UNDP works to rebuild peace, fellowship amongst youth in Sri Lanka
The usually sleepy town of Vavuniya in northern Sri Lanka recently saw a surprising burst of activity. The small Tamil community was in the news for a slightly unusual reason: it was hosting Sinhalese school children and teachers from Matara district in southern Sri Lanka for a sporting event.
Sri Lanka is still recovering from the fall out of a three decade civil war that came to an end in May, 2009. UNDP’s Communities for Peace project, better known as C4P, invited children with disabilities from Matara to meet and compete with their counterparts in the north. Prior to the end of the conflict, movement between the North and the rest of the country was difficult since large parts of the North were controlled by rebel forces. Now the peace project is beginning the difficult and long-term work of repairing relationships between communities that were torn apart by violence.
“This is the first time we have come out of the South,” said Namasha Madhumati, one of the visiting students. “It’s a big event for us. Back in Matara I only associated with Sinhalese people but here I’m meeting people belonging to a different community, speaking a different language. We feel like brothers and sisters. The people here are warm, they treat us like family.”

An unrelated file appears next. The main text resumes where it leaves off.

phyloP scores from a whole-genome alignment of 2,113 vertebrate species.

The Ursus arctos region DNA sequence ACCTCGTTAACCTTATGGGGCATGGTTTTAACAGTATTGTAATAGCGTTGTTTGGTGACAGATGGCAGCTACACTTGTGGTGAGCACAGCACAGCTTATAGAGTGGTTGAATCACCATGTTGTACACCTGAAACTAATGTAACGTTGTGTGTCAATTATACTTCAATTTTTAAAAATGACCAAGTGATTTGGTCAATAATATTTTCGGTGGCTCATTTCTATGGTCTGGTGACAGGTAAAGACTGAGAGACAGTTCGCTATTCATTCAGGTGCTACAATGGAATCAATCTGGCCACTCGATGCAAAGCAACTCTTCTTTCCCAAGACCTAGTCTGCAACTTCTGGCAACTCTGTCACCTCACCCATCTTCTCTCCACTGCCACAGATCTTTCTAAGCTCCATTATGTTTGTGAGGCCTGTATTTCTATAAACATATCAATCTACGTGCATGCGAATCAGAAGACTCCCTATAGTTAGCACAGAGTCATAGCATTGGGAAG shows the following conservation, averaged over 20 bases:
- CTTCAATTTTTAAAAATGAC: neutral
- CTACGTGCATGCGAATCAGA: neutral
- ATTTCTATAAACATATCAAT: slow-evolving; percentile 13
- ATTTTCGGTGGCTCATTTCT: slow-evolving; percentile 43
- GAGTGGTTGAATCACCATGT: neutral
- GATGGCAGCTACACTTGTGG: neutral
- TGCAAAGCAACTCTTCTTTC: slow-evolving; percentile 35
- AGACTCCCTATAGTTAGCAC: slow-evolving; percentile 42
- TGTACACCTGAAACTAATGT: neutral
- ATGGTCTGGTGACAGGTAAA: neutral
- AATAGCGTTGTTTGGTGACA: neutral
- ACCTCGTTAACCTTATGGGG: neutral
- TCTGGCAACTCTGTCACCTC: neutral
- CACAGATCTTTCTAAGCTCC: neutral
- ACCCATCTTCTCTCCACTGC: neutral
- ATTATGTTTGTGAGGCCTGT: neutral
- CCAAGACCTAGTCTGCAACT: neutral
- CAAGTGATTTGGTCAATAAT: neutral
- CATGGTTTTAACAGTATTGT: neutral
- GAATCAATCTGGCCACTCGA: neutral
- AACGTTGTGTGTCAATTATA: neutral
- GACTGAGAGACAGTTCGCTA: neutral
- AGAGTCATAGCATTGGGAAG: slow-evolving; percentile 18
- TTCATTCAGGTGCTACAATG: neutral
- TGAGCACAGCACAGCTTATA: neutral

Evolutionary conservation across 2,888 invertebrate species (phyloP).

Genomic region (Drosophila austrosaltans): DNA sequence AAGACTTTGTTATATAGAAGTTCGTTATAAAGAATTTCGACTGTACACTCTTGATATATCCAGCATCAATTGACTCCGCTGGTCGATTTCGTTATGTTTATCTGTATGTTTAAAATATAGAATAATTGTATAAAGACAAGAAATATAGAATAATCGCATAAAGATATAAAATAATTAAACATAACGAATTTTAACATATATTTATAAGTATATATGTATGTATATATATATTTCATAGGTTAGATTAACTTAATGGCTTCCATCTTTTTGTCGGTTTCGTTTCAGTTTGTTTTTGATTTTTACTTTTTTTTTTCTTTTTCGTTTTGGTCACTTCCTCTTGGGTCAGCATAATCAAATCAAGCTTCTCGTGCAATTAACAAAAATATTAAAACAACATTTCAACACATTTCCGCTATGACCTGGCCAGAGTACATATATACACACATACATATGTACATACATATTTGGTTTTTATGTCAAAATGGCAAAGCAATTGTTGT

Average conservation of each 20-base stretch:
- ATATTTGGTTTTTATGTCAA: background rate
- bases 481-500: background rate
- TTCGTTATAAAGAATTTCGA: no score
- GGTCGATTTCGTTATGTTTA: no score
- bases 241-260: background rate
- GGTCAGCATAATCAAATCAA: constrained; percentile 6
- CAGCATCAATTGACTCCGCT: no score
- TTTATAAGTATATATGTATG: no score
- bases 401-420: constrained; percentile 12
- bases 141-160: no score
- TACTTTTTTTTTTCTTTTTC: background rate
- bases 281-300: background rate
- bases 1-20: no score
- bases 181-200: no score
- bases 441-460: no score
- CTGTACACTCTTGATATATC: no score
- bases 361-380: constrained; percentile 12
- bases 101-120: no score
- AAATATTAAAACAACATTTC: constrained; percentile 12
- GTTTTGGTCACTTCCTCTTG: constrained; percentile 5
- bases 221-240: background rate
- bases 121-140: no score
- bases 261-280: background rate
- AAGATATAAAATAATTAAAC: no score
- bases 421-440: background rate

Namasha is also happy to have won some awards along the way, she added.
This particular UNDP peacebuilding programme began in 2008 and is funded by AusAID, the Australian Government aid programme. Participants work in 11 districts to strengthen local governance institutions and help improve the social conditions and livelihoods of people living in conflict-affected communities, from the internally displaced to the villages and towns that host them. Vulnerable groups included women-headed households, young people and people with disabilities are particularly prioritized.